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It must be self-evident to all, especially those actively engaged in the practice or study of medicine, that new and important chapters are constantly being added, while many of the previously accepted ideas must be modified or entirely abandoned.
The history of medicine reveals constant changes with periods of marked progress. Comparatively, no era in the past can by any means equal the present in the rapid progress which is being made in true scientific medicine. This has been made possible by the achievements in the collateral branches, by the many new and applied clinico-laboratory methods, the introduction of various instruments of precision, the admirable modern clinical laboratories with the scores of earnest, sincere and determined workers, inspired with the spirit of original investigation.
Truly, the impossibilities or the day-dreams of yesterday have become the demonstrated and accepted facts of to-day. In addition to this marvelous progress, the present is equally remarkable for the varied and diversified activities in the various fields of medicine, each carried on in some locality most favorable to the growth of science by some particularly qualified individual or group of workers.
To keep informed of the numerous and ever-changing additions to medical knowledge is no easy task. A thorough review of the voluminous literature is impossible. Rejuvenating a library by frequent new editions has been tried and found wanting in more ways than one. To obviate this unnecessary expense and to furnish a means of ready reference to the most recent literature, an abstract service as a supplement to the present work has been adopted.
While following an etiologic basis, as far as possible, in the classification of the diseases, each article is written with the predominating idea of presenting the most important clinical manifestations, physical signs and means of diagnosis, with the appropriate and accepted treatment. This must be a source of satisfaction to the clinician and the busy practitioner.
The present work was undertaken, and well under way, before our country entered the late war. As soon as war was declared all activities were suspended as a patriotic duty. With cessation of hostilities and the return of the many contributors from active service, work was resumed with an increased vigor.
The task imposed upon the editor has been most congenial and profitable, made so by the hearty coöperation of contributors and publishers.
Public acknowledgment is made, while any adequate expression of appreciation is impossible. Sincere thanks are due the various contributors, the publishers, Geo. A. Wilson, M.D., managing editor, proof readers, indexer and others who have helped to bring this work to completion.
FREDERICK TICE, M.D.
(Rush Medical College) Clinical Professor of Medicine, University of Chicago, Rush Medical College; Formerly Professor of Medicine and Clinical Medicine and Head of the Department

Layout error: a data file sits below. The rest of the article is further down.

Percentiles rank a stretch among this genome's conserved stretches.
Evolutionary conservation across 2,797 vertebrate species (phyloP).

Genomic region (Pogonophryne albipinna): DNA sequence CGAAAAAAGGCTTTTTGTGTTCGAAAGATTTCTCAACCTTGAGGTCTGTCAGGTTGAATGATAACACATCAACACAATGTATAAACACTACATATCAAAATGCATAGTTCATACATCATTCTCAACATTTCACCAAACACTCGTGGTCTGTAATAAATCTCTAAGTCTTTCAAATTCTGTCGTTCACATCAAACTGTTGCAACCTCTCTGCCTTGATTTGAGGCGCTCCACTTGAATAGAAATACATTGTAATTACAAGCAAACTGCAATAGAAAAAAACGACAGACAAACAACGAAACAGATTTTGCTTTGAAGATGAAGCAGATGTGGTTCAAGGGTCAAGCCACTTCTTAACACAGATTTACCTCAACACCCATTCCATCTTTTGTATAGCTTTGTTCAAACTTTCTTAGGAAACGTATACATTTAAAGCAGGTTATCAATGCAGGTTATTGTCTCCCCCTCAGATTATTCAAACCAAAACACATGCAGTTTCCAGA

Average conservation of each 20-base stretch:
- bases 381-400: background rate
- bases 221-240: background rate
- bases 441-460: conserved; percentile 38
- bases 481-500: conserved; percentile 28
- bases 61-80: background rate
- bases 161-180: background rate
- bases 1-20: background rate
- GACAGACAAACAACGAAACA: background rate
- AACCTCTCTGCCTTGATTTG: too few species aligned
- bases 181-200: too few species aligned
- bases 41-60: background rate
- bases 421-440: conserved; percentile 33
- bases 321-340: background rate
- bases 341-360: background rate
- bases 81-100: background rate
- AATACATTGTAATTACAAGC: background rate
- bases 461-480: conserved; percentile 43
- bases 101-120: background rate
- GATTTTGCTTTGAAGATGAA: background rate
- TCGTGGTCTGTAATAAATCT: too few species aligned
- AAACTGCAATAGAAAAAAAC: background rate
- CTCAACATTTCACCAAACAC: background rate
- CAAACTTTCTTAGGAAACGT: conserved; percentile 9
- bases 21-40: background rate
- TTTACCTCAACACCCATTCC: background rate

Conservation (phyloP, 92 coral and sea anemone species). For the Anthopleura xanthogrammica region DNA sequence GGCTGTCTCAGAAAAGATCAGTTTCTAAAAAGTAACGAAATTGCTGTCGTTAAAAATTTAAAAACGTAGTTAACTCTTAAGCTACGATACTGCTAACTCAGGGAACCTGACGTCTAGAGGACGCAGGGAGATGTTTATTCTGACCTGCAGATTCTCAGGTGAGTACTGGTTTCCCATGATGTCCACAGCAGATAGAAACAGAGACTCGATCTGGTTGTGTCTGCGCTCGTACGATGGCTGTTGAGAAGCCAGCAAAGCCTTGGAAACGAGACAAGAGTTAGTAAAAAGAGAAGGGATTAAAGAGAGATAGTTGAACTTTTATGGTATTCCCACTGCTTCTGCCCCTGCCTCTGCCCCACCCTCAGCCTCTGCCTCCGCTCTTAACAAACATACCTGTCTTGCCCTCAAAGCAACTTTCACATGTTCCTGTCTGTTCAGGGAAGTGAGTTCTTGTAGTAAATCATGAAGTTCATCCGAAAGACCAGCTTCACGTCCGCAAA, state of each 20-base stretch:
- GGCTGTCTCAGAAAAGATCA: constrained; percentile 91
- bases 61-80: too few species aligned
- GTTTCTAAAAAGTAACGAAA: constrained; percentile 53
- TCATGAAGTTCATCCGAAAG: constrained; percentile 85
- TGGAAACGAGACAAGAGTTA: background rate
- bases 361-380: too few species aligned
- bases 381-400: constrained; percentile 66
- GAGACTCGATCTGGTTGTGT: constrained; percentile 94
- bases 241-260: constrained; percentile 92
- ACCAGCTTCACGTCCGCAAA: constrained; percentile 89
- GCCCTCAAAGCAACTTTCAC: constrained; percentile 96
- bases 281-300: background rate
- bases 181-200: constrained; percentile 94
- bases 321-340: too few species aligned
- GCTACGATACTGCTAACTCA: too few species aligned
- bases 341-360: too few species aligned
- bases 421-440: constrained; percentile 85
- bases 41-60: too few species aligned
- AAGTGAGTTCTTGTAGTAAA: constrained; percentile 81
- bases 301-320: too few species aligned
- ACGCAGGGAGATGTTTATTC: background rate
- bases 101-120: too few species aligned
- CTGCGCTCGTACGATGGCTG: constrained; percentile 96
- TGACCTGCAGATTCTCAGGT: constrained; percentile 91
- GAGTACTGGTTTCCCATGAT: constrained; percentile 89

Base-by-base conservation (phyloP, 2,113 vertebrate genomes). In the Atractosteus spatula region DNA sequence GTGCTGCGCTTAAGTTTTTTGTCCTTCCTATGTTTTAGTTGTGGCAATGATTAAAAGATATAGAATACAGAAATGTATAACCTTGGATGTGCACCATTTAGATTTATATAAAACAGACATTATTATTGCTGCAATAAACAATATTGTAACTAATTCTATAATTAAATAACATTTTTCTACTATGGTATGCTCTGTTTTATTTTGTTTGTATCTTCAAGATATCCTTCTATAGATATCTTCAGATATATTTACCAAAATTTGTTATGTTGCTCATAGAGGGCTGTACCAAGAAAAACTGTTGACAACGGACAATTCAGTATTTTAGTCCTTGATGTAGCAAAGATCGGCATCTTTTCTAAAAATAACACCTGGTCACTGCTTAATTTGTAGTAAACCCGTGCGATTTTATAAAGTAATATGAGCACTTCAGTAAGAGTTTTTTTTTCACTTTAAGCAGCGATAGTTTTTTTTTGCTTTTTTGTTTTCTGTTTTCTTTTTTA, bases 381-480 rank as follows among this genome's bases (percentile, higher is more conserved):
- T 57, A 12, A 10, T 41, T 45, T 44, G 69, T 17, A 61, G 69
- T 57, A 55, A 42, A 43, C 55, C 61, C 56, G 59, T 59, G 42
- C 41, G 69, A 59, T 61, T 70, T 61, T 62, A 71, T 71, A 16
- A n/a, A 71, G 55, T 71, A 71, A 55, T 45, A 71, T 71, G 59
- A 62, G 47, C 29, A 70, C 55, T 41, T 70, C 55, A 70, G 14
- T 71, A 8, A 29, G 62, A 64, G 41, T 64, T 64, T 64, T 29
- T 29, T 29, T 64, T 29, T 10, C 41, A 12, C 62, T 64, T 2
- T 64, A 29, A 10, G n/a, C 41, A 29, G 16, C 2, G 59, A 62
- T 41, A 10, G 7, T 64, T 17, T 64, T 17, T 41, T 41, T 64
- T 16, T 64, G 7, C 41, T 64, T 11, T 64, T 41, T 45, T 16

of Medicine, University of Illinois College of Medicine
ADVISORY EDITOR IN GASTRO-ENTEROLOGY
This new list of Contributors pages xi-xvi is to be inserted in place of the old pages xi-XXXVI, Volume I, Tice's Practice of Medicine.
JULIUS FRIEDENWALD, A.B., A.M., M.D.
(College of Physicians and Surgeons, Baltimore) Professor of Gastro-enterology, University of Maryland School of Medicine; Gastro-enterologist, University Hospital, Mercy Hospital, Church Home and In
firmary, Union Memorial Hospital, Women's Hospital, Sinai Hospital
ADVISORY EDITOR IN MEDICINE
LUTHER F. WARREN, A.B., M.D., F.A.C.P.
(University of Michigan) Professor of Internal Medicine, Long Island College Hospital; Chief of Medical
Service, Long Island College Hospital
CARCINOMA OF THE STOMACH, SARCOMA OF THE STOMACH, BENIGN TUMORS OF THE STOMACH, TUBERCULOSIS
OF THE STOMACH DONALD PUTNAM ABBOTT, B.S., M.D. Associate Clinical Professor of Medicine, Rush Medical College; Associate Attending
Physician, Presbyterian Hospital
YELLOW FEVER ARISTIDES AGRAMONTE, A.B., M.D., LL.D., Sc.D. (Honorary) Professor of Bacteriology, University of Havana, Cuba; Late Secretary of Public
Health and Charities, Republic of Cuba
METEORISM, TYMPANITES, INTESTINAL EMBOLISM AND THROMBOSIS, VISCERAL ARTERIOSCLEROSIS
WALTER C. ALVAREZ, M.D. Associate Professor of Medicine, University of Minnesota, Mayo Foundation
ACUTE POLIOMYELITIS HAROLD L. AMOSS, B.S., M.S., M.D., Dr.P.H., Sc.D. (Honorary) Associate Professor of Medicine, Johns Hopkins University; Associate Physician, Johns Hopkins Hospital; Member, Association of Pathologists and Bacteri. ologists, Society of Immunologists, American Physicians, Harvey Society, American Society for Experimental Pathology, Interurban Clinical Club, Society of Experimental Biology and Medicine; Fellow, American Medical Association, American Association for the Advance of Science
ORAL SEPSIS H. B. ANDERSON, M.D., C.M., L.R.C.P. (Lond.), M.R.C.S. (Eng.) Formerly Professor of Pathology, Trinity University; Laboratory Professor of Clinical Pathology and Associate Professor of Clinical Medicine, University of Toronto; Formerly Pathologist, Toronto General Hospital; Physician, Hospital for Sick Children and Saint Michael Hospital, Toronto; Consulting Physician, National San Gravenhurst Hospital for Incurables, Toronto; Member of Board Gov.
ernors, University of Toronto
University Hospital, San Juan, Porto Rico